They must neither do violence to their fellow men nor accuse falsely. There is to be no oppression, no pique, no getting even and settling old scores. The soldiers’ response indicates just how acutely they felt being ostracized, almost to the point of being outcasts from society. One version puts their contribution rather emotively like this: ‘What about us?’ John does not tell them to hand in their commission and to desert the army, but urges them rather to live free of these tendencies. God would have a role and a place for them too – right where they were.

John preached a message of repentance that was tailored to the hearts of his hearers.

What is the thing that God would speak to you that will help you to draw closer to Him?

To repent of doubt or letting fear hold you back? Or something much more specific?

Avoiding mistaken identity

The question that was naturally uppermost in people’s minds was whether such a radical prophet might be the Messiah Himself. (Luke 3:15) Yes, he was deliberately raising people’s expectations that the Messiah was coming – but he was taking good care at the same time not to let people mistake him for the Messiah. The Messiah is far more powerful than he is (v. 16), and worthy of so much greater reverence that even the task of tying His sandals is more than he feels worthy of. As Matthew Henry puts it:

‘He had no fullness of the Spirit to bestow, nor could command that or work upon that; he could only exhort them to repent, and assure them of forgiveness, upon repentance; he could not work repentance in them, nor confer forgiveness on them himself.’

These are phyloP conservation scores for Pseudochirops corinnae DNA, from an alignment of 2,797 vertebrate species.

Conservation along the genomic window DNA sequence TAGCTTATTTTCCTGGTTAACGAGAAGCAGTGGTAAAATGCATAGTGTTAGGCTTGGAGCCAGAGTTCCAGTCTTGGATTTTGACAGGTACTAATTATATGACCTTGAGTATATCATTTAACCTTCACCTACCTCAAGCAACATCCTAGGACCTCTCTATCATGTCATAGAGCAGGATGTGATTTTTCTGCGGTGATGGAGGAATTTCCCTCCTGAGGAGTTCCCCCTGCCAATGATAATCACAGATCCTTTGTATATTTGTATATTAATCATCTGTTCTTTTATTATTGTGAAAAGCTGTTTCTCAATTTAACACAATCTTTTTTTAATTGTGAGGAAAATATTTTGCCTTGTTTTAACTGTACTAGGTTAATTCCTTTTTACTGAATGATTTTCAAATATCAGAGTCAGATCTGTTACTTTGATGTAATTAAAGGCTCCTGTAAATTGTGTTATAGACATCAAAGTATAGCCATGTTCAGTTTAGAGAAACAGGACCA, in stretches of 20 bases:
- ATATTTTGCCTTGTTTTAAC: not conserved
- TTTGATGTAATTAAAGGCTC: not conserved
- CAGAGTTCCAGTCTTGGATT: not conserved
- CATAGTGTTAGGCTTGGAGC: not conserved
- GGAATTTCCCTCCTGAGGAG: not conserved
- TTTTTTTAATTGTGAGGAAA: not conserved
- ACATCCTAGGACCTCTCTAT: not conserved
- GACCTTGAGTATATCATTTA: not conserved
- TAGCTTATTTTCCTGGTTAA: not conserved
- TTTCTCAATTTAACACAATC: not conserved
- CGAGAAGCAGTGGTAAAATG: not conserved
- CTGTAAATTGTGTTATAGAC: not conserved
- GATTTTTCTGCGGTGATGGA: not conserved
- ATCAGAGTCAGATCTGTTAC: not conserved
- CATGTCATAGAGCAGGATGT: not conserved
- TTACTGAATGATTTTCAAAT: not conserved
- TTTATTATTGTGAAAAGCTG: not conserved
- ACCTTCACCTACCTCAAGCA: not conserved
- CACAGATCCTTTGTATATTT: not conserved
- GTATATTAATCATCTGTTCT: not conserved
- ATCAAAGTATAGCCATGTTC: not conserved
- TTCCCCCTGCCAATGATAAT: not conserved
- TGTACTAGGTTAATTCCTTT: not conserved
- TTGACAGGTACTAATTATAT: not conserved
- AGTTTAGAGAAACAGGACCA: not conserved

“He is mightier than I, and does that which I cannot do, both for the comfort of the faithful and for the terror of hypocrites and dissemblers.” Christ can, and will, baptize with the Holy Ghost; he can give the Spirit to cleanse and purify the heart. John can only promise them that they shall be safe; but Christ will make them so: John can only threaten hypocrites, and tell the barren trees that they shall be hewn down and cast into the fire; but Christ can execute that threatening.’

The transition takes place

We are drawing near now to the appearance in public of our Lord Jesus. The Sun will not be long delayed now that the morning-star has risen.

John had gathered quite a group of people around him to aid him in his ministry. It was from this group, starting with Andrew, that Jesus’ own core group would emerge. (Jn. 1:29-44). Greater love has no preacher than this. John was willing to hold nothing back for himself, but to pass on all that God had blessed him with to the One whom God appointed to take the baton on from him.

Although it is immensely comforting to hear from God, the prophet usually has to travel a very hard route in order to be able to communicate a word from the Lord without allowing anything else to colour or distort it. They have to be dead to their own wishes and presumptions.

The years in the wilderness ensured that John never got so carried away with the crowds flocking around him that it turned his head. His humility is to be marvelled at.